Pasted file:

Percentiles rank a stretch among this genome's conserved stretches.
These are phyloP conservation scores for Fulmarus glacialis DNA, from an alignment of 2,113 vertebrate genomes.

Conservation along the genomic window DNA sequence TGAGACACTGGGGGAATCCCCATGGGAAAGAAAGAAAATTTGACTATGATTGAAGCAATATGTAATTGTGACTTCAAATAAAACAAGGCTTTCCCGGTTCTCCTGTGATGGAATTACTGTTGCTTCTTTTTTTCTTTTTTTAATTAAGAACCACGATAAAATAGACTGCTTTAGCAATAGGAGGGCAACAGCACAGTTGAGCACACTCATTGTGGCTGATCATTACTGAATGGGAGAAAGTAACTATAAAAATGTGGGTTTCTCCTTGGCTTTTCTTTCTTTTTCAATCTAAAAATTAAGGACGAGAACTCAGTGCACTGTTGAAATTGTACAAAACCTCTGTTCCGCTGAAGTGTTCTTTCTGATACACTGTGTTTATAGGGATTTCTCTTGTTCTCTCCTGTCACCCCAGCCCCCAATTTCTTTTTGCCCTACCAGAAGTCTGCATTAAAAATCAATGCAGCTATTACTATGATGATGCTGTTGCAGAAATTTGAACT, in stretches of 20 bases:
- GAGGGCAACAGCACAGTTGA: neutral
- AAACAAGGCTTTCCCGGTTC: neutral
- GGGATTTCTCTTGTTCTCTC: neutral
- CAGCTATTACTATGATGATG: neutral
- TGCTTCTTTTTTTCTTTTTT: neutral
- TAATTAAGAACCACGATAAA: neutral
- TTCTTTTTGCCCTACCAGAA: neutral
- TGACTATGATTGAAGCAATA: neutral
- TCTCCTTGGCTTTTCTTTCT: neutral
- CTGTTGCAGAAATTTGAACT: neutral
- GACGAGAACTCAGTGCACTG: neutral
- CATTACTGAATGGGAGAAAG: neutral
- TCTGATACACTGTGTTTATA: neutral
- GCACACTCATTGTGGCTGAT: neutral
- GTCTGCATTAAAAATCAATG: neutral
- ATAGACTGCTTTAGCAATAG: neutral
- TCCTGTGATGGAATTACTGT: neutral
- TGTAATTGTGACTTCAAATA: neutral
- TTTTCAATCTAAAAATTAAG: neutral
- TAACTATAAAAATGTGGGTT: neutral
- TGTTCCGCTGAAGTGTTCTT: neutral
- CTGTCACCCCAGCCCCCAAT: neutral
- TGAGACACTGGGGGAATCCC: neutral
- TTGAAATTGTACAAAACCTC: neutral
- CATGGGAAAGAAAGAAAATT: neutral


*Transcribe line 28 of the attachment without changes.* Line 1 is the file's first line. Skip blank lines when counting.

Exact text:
- CATGGGAAAGAAAGAAAATT: neutral